ćnica or Town Hall. This building in the old part of Sarajevo, served as Bosnia's national library. In August of 1992 it was bombed and, along with a million books, went up in flames. The witness stated that the Vijećnica was being used as an ammunition depot - but that he doubted that it was shelled at all, "because the fire had spread from the ground up and not from the roof down."

On the other hand, meanwhile, in Belgrade the valiant women's organization Women in Black held a demonstration on November 9th. On this day of anti-fascism (the anniversary of Kristallnacht) they expressed a message against denial in an action they named "I Admit." They carried banners that read, "I admit that Serbia was the aggressor against Croatia, Bosnia-Herzegovina, and Kosovo; that I am a Serb; that genocide was committed in Srebrenica; that Draža Mihailović was a war criminal; and that Kosovo is independent."

President of Women in Black Staša Zajović stated, "For us it's very insulting that they [promoters of the political rehabilitation of Draža Mihailović] are equating the fascists and the anti-fascists, that is, the Partisans and the Chetniks. I see this as a very dangerous tendency to revise the history of World War II." She also criticized President of Serbia Tomislav Nikolić for denying war crimes at Srebrenica.

No Comment:

I received this from one (former) recipient of my postings:

>>Mr. Lipman:
Please take my name off all your mailing lists. I am a Serb and I do not wish to receive
your one-sided, biased and offensive reports about Serbs. (Even seeing the name "Republika Srpska" painted on the trains irritated me.)
  Thanks, X. X.<<

I will argue with anyone who asserts that I am "anti-Serb" - if there's any chance we can have a conversation.

Prijedor: About the White Armband Commemoration

In my previous report, about Prijedor, I mentioned a comment that downplayed the importance of the "International White Armband Day" which took place on May 31st of this year. In response to my posting of that comment, I received a note amending and correcting it. Some of the information I conveyed about the commemorative activity was one person's opinion, not representative of the people who were actually involved in the action.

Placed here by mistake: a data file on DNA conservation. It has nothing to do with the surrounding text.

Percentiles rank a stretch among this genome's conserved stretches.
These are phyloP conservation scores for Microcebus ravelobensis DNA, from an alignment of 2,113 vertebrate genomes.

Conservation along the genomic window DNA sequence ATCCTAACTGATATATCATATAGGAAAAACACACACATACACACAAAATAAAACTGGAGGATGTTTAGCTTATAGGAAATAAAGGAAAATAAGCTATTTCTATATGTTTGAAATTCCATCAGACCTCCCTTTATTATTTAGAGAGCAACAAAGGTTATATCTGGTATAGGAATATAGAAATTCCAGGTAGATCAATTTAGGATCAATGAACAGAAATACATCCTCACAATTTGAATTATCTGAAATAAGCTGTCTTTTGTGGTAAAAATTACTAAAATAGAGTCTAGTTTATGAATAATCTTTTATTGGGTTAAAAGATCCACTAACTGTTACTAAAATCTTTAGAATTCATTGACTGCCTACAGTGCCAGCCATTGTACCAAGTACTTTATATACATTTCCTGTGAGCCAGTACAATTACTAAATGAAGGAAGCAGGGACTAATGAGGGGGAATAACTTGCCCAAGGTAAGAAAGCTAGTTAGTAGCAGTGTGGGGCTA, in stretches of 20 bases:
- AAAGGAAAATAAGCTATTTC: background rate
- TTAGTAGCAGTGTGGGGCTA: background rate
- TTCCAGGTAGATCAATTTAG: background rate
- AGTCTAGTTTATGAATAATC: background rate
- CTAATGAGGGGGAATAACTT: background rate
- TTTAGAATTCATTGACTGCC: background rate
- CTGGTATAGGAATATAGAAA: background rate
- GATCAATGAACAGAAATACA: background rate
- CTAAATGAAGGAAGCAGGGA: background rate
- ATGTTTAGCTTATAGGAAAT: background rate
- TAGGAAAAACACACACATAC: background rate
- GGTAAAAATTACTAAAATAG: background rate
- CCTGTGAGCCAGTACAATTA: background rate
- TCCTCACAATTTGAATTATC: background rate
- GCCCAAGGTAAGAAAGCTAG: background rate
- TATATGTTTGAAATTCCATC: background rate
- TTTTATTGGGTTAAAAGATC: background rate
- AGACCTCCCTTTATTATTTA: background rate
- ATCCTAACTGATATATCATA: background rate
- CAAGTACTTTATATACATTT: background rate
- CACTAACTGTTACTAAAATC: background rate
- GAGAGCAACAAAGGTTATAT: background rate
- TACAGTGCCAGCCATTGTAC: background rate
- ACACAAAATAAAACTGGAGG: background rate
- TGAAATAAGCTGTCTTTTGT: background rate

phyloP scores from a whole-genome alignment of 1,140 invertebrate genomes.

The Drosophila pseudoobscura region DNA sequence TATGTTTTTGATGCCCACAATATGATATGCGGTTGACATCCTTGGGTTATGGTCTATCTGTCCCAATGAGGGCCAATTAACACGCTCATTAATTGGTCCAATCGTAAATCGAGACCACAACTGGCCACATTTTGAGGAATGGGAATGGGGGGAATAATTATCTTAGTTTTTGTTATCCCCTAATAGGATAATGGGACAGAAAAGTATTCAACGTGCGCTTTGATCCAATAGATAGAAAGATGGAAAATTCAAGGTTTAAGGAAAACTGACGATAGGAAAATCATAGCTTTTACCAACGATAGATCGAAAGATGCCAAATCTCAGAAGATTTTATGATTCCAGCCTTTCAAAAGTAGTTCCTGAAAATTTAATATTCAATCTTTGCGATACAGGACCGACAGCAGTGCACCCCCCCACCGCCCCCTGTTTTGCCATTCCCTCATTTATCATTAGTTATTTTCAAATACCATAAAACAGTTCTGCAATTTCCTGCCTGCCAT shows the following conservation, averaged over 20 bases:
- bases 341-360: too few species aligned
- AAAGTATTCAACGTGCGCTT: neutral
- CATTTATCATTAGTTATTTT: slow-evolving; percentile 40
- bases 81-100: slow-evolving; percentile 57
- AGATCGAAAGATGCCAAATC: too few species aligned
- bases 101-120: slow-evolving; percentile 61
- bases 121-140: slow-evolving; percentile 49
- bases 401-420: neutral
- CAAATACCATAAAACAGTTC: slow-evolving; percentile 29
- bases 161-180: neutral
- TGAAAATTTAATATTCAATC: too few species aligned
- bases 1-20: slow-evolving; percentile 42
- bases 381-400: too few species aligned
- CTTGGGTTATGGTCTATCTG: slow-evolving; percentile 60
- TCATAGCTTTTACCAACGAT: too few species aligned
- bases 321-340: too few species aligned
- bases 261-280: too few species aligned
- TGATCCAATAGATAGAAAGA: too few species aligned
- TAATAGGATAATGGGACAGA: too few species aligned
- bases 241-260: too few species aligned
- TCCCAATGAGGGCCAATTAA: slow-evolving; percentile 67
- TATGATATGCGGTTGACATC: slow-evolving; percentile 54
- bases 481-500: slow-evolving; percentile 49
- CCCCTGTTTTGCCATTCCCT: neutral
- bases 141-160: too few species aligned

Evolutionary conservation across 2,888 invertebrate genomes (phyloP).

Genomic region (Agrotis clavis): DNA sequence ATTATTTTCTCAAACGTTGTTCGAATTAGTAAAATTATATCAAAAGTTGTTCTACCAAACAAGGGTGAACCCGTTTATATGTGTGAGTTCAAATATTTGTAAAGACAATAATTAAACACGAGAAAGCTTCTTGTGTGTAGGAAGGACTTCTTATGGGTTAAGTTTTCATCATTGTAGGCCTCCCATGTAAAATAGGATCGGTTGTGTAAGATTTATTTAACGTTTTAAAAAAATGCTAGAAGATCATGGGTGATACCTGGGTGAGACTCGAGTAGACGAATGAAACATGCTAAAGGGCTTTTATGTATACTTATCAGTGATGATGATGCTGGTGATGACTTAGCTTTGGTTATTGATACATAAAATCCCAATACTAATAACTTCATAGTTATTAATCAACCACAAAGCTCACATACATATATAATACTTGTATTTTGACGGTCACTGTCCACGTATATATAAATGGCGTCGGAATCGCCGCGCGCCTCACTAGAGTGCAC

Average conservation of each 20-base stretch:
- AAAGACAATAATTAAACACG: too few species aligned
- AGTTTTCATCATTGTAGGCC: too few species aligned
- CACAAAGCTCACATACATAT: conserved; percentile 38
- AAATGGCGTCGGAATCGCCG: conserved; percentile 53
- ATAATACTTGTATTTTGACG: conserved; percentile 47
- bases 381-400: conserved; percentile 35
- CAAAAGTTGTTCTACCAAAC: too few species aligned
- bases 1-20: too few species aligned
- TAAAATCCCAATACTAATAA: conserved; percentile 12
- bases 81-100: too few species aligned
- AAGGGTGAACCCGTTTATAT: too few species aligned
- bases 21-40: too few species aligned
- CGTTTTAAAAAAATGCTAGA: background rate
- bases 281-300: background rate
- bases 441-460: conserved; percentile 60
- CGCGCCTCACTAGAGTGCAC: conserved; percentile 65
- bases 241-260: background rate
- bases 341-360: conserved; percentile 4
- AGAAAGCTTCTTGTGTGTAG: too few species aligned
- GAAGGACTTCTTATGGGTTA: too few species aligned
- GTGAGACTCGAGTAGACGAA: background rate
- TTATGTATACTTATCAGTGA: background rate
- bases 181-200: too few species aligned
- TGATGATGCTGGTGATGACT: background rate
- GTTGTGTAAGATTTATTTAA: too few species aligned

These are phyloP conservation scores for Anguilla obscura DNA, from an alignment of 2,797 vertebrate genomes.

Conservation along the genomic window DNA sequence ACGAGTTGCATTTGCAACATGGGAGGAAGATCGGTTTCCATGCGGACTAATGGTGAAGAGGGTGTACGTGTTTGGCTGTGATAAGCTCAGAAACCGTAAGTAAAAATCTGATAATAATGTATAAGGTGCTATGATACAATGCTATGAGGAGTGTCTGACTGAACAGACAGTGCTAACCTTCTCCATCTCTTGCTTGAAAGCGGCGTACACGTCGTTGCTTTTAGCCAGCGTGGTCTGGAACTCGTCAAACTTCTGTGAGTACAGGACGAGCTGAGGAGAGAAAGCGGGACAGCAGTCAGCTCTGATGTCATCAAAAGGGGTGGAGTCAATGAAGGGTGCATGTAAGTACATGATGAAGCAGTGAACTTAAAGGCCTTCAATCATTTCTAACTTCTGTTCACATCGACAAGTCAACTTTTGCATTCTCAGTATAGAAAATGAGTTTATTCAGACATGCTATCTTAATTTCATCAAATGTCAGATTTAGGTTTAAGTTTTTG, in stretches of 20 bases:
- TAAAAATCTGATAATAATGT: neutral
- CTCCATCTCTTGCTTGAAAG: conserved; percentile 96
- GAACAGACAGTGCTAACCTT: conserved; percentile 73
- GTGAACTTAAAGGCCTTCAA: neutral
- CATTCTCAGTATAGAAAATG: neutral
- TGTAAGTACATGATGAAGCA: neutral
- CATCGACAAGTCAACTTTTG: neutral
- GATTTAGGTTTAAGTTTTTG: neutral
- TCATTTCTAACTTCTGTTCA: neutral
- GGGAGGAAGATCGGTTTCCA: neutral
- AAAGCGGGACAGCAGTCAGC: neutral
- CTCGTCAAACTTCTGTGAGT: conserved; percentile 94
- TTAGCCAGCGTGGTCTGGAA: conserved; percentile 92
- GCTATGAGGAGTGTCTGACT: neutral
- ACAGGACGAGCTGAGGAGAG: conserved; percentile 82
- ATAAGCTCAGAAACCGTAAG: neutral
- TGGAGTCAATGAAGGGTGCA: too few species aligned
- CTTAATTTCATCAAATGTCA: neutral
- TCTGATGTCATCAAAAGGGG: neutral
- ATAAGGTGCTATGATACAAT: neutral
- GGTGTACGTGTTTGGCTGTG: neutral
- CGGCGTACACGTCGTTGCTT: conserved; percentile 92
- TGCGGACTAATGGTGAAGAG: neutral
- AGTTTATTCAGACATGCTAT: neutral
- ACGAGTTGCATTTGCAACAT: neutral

For background: the day's event was designed to remember the day when "the Bosnian Serb authorities in Prijedor.issued a decree for all non-Serbs to mark their houses with white flags or sheets and to wear a white armband if they were to leave their houses. This was the first day of a campaign of extermination that resulted in executions, concentration camps, mass rapes and the ultimate removal of more than 94 percent of Bosnian Muslims and Bosnian Croats from the territory of the Prijedor municipality." (This quote is from the article "Genocide: A Day to Stand against Denial, and Be Aware of How Its Seeds Are Planted," by Tanya Domi, June 1, 2012. See 

The writer of the comment that I received pointed out that, in fact, the White Armband Day action prompted media coverage in many parts of the former Yugoslavia and abroad, thus directing much-deserved attention to the campaign for memorialization of Omarska and the other crimes against humanity that took place in Prijedor municipality.

Furthermore, I heard from Edin Ramulić. I had reported on my conversation with him, describing the work of the organization Izvor. He disagreed with the assessment that the white armband commemoration was not valuable to the memory of war crimes in Prijedor, and he also informed me that the event was, in fact, prominently commemorated in the town itself, and not only elsewhere.

Regarding the contribution of Prijedor's citizens abroad, Edin said, "Our most valuable human capacity is in the diaspora, and we are not in a situation, on our own, to deal with the results of the war without the people of the diaspora."

For more on the white armband event, see "White Ribbons Against Genocide Denial,"
Balkan Insight, May 31, 2012 at
For good photos of the armband action in various parts of the world, see also these sites: 


Meanwhile, in Bosnia-Herzegovina some political developments are taking place that threaten to be more far-reaching and damaging to the state than anything that happened in the October elections or, for that matter, anything else that has taken place in Bosnia in quite some years.

The two fake Social Democrat Parties have made a deal. The SDP (mainly Bosniak, though ostensibly anti-nationalist Social Democrat Party headed by Zlatko Lagumd